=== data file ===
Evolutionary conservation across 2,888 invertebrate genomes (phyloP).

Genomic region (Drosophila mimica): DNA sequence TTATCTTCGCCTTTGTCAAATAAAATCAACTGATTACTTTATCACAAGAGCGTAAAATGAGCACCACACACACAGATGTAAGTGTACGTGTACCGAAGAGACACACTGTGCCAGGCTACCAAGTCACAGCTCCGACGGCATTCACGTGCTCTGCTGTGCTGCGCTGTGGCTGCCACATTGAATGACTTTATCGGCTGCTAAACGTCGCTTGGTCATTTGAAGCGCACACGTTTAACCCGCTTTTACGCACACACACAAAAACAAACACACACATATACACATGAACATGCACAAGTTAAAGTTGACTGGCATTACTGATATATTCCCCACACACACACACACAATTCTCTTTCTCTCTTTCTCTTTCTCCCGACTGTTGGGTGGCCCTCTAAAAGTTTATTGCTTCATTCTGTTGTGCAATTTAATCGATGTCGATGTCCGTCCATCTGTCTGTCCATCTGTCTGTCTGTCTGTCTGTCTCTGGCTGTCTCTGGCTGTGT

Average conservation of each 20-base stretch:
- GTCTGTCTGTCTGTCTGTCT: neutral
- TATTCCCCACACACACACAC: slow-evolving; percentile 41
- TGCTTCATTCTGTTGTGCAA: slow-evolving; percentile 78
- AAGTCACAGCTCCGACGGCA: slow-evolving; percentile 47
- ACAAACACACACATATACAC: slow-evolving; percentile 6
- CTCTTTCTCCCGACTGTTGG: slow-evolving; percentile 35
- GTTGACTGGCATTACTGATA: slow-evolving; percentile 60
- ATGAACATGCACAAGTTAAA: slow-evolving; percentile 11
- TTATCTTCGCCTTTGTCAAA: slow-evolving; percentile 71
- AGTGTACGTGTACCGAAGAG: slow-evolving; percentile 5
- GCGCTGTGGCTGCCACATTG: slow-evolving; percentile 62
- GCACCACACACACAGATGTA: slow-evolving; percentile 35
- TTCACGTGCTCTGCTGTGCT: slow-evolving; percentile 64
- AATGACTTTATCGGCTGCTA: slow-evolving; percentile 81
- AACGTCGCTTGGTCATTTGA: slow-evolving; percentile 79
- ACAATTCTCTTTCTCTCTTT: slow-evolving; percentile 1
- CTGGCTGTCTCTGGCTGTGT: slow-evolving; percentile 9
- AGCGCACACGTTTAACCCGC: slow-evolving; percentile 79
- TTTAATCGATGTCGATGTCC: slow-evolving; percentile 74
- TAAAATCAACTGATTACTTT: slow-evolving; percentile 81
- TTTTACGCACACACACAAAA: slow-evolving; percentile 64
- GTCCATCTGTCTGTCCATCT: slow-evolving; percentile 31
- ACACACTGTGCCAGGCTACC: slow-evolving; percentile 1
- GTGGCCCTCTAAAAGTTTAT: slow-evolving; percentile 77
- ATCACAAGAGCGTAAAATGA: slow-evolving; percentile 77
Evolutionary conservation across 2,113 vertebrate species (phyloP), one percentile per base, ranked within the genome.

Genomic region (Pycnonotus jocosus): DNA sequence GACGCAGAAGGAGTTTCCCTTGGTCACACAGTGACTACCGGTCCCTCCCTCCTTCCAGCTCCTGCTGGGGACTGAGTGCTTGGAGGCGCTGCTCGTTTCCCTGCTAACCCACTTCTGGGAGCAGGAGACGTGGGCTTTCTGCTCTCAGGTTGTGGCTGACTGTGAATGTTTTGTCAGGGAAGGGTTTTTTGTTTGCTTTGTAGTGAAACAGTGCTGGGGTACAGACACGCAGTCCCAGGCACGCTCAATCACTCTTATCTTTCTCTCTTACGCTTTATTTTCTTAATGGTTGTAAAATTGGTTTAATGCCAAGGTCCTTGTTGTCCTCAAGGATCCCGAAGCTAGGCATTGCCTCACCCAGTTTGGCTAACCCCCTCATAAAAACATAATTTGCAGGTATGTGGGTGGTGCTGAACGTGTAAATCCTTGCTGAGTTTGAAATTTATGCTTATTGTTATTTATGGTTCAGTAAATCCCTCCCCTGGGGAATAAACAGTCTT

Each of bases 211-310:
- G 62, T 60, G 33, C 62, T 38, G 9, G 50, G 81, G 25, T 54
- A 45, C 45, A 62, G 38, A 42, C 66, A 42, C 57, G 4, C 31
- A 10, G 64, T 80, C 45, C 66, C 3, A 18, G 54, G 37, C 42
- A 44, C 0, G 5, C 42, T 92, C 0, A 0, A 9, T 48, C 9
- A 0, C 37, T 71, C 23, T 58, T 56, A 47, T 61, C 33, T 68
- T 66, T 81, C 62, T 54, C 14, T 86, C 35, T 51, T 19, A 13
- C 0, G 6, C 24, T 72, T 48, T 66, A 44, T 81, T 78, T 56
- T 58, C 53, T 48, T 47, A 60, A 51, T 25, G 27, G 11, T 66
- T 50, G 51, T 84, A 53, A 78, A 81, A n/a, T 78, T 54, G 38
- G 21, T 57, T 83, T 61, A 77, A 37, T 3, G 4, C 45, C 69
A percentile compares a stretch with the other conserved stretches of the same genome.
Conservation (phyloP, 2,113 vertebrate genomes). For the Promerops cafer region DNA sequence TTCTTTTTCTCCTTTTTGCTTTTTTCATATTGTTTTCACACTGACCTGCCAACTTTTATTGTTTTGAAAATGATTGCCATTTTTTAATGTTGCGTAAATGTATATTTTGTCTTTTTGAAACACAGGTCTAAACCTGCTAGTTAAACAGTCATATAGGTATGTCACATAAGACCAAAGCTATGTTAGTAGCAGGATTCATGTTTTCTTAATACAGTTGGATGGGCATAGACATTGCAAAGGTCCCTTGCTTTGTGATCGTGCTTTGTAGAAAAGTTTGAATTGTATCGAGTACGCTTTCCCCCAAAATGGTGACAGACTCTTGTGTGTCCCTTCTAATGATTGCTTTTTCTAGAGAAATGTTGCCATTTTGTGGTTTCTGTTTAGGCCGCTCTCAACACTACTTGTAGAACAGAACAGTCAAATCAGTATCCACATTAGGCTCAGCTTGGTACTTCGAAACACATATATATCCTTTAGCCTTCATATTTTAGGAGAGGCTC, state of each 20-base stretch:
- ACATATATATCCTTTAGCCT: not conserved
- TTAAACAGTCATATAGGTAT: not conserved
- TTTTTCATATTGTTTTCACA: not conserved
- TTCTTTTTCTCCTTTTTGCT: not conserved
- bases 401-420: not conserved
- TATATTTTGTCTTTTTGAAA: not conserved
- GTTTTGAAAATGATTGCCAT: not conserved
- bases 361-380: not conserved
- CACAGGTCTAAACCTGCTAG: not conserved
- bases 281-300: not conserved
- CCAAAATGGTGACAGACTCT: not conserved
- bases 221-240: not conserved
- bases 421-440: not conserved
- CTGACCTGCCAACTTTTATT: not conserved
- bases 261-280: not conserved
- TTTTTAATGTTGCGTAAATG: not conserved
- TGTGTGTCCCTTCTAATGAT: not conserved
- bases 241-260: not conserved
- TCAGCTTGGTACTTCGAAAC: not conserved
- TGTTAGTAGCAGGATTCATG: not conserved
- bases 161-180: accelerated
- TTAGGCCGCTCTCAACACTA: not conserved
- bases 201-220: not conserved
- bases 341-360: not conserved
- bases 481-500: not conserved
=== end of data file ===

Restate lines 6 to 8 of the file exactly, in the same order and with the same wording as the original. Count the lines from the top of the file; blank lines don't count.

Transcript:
- TGCTTCATTCTGTTGTGCAA: slow-evolving; percentile 78
- AAGTCACAGCTCCGACGGCA: slow-evolving; percentile 47
- ACAAACACACACATATACAC: slow-evolving; percentile 6